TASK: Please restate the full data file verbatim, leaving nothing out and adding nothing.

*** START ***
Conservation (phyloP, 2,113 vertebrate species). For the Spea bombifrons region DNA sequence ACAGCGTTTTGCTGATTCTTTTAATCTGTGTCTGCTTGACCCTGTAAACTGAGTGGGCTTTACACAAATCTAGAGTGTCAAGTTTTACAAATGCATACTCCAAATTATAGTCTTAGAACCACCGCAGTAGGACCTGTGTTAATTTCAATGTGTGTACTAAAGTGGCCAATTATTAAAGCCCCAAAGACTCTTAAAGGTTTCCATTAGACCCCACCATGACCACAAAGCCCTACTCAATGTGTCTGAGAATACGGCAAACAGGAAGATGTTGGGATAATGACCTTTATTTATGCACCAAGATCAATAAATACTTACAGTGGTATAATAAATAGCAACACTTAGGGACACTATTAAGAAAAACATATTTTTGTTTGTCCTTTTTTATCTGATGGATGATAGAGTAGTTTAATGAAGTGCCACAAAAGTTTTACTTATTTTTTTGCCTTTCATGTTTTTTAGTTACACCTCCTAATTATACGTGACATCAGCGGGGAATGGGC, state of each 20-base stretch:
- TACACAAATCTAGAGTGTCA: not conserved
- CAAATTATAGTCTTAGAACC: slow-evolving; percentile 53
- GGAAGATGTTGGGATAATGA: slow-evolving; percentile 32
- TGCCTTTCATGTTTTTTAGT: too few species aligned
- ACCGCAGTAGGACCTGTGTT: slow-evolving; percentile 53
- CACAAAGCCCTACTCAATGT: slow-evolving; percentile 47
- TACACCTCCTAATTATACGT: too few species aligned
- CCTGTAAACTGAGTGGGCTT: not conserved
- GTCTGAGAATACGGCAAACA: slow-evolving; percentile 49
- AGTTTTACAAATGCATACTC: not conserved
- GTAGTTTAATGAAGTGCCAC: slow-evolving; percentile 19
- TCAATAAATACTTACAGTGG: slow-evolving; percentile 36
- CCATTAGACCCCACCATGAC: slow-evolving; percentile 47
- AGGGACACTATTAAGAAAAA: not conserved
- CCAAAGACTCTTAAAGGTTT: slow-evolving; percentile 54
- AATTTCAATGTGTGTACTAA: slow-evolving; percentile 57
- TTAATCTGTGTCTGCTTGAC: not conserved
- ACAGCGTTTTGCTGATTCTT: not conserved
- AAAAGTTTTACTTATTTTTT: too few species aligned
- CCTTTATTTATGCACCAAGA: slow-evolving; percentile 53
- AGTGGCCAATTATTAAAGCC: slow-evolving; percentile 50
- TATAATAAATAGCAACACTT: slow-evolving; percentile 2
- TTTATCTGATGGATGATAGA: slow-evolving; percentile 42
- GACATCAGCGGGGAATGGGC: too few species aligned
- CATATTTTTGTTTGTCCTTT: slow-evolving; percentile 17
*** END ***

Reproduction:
Conservation (phyloP, 2,113 vertebrate species). For the Spea bombifrons region DNA sequence ACAGCGTTTTGCTGATTCTTTTAATCTGTGTCTGCTTGACCCTGTAAACTGAGTGGGCTTTACACAAATCTAGAGTGTCAAGTTTTACAAATGCATACTCCAAATTATAGTCTTAGAACCACCGCAGTAGGACCTGTGTTAATTTCAATGTGTGTACTAAAGTGGCCAATTATTAAAGCCCCAAAGACTCTTAAAGGTTTCCATTAGACCCCACCATGACCACAAAGCCCTACTCAATGTGTCTGAGAATACGGCAAACAGGAAGATGTTGGGATAATGACCTTTATTTATGCACCAAGATCAATAAATACTTACAGTGGTATAATAAATAGCAACACTTAGGGACACTATTAAGAAAAACATATTTTTGTTTGTCCTTTTTTATCTGATGGATGATAGAGTAGTTTAATGAAGTGCCACAAAAGTTTTACTTATTTTTTTGCCTTTCATGTTTTTTAGTTACACCTCCTAATTATACGTGACATCAGCGGGGAATGGGC, state of each 20-base stretch:
- TACACAAATCTAGAGTGTCA: not conserved
- CAAATTATAGTCTTAGAACC: slow-evolving; percentile 53
- GGAAGATGTTGGGATAATGA: slow-evolving; percentile 32
- TGCCTTTCATGTTTTTTAGT: too few species aligned
- ACCGCAGTAGGACCTGTGTT: slow-evolving; percentile 53
- CACAAAGCCCTACTCAATGT: slow-evolving; percentile 47
- TACACCTCCTAATTATACGT: too few species aligned
- CCTGTAAACTGAGTGGGCTT: not conserved
- GTCTGAGAATACGGCAAACA: slow-evolving; percentile 49
- AGTTTTACAAATGCATACTC: not conserved
- GTAGTTTAATGAAGTGCCAC: slow-evolving; percentile 19
- TCAATAAATACTTACAGTGG: slow-evolving; percentile 36
- CCATTAGACCCCACCATGAC: slow-evolving; percentile 47
- AGGGACACTATTAAGAAAAA: not conserved
- CCAAAGACTCTTAAAGGTTT: slow-evolving; percentile 54
- AATTTCAATGTGTGTACTAA: slow-evolving; percentile 57
- TTAATCTGTGTCTGCTTGAC: not conserved
- ACAGCGTTTTGCTGATTCTT: not conserved
- AAAAGTTTTACTTATTTTTT: too few species aligned
- CCTTTATTTATGCACCAAGA: slow-evolving; percentile 53
- AGTGGCCAATTATTAAAGCC: slow-evolving; percentile 50
- TATAATAAATAGCAACACTT: slow-evolving; percentile 2
- TTTATCTGATGGATGATAGA: slow-evolving; percentile 42
- GACATCAGCGGGGAATGGGC: too few species aligned
- CATATTTTTGTTTGTCCTTT: slow-evolving; percentile 17